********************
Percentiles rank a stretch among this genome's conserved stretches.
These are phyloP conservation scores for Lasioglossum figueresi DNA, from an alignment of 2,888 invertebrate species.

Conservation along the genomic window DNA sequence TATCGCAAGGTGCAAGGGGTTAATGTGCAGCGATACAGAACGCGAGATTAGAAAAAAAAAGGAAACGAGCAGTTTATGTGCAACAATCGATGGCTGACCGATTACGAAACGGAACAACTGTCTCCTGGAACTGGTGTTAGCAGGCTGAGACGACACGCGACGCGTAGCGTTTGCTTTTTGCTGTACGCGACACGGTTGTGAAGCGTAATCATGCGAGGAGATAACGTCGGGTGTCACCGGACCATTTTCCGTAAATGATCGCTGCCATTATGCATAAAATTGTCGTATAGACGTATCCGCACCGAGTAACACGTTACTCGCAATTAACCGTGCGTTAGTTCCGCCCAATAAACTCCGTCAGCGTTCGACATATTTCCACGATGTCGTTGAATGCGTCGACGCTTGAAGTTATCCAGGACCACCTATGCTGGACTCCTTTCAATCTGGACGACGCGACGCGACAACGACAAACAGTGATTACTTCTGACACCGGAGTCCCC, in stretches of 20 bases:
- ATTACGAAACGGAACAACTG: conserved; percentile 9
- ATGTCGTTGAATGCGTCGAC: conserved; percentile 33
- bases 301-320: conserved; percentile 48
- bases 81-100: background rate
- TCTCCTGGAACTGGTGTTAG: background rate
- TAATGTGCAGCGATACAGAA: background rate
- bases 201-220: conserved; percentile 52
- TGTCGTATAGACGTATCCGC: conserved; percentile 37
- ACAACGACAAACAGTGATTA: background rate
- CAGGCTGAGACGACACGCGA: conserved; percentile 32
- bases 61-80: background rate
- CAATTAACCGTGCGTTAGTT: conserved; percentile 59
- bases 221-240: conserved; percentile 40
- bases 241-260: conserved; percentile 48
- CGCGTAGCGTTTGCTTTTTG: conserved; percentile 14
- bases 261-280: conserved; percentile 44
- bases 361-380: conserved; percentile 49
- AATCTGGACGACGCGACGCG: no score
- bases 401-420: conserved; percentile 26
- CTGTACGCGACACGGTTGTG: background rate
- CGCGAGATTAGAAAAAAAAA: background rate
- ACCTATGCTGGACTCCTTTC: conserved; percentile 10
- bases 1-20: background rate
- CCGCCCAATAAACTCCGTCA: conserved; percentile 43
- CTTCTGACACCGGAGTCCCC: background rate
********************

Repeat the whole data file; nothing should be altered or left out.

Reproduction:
Percentiles rank a stretch among this genome's conserved stretches.
These are phyloP conservation scores for Lasioglossum figueresi DNA, from an alignment of 2,888 invertebrate species.

Conservation along the genomic window DNA sequence TATCGCAAGGTGCAAGGGGTTAATGTGCAGCGATACAGAACGCGAGATTAGAAAAAAAAAGGAAACGAGCAGTTTATGTGCAACAATCGATGGCTGACCGATTACGAAACGGAACAACTGTCTCCTGGAACTGGTGTTAGCAGGCTGAGACGACACGCGACGCGTAGCGTTTGCTTTTTGCTGTACGCGACACGGTTGTGAAGCGTAATCATGCGAGGAGATAACGTCGGGTGTCACCGGACCATTTTCCGTAAATGATCGCTGCCATTATGCATAAAATTGTCGTATAGACGTATCCGCACCGAGTAACACGTTACTCGCAATTAACCGTGCGTTAGTTCCGCCCAATAAACTCCGTCAGCGTTCGACATATTTCCACGATGTCGTTGAATGCGTCGACGCTTGAAGTTATCCAGGACCACCTATGCTGGACTCCTTTCAATCTGGACGACGCGACGCGACAACGACAAACAGTGATTACTTCTGACACCGGAGTCCCC, in stretches of 20 bases:
- ATTACGAAACGGAACAACTG: conserved; percentile 9
- ATGTCGTTGAATGCGTCGAC: conserved; percentile 33
- bases 301-320: conserved; percentile 48
- bases 81-100: background rate
- TCTCCTGGAACTGGTGTTAG: background rate
- TAATGTGCAGCGATACAGAA: background rate
- bases 201-220: conserved; percentile 52
- TGTCGTATAGACGTATCCGC: conserved; percentile 37
- ACAACGACAAACAGTGATTA: background rate
- CAGGCTGAGACGACACGCGA: conserved; percentile 32
- bases 61-80: background rate
- CAATTAACCGTGCGTTAGTT: conserved; percentile 59
- bases 221-240: conserved; percentile 40
- bases 241-260: conserved; percentile 48
- CGCGTAGCGTTTGCTTTTTG: conserved; percentile 14
- bases 261-280: conserved; percentile 44
- bases 361-380: conserved; percentile 49
- AATCTGGACGACGCGACGCG: no score
- bases 401-420: conserved; percentile 26
- CTGTACGCGACACGGTTGTG: background rate
- CGCGAGATTAGAAAAAAAAA: background rate
- ACCTATGCTGGACTCCTTTC: conserved; percentile 10
- bases 1-20: background rate
- CCGCCCAATAAACTCCGTCA: conserved; percentile 43
- CTTCTGACACCGGAGTCCCC: background rate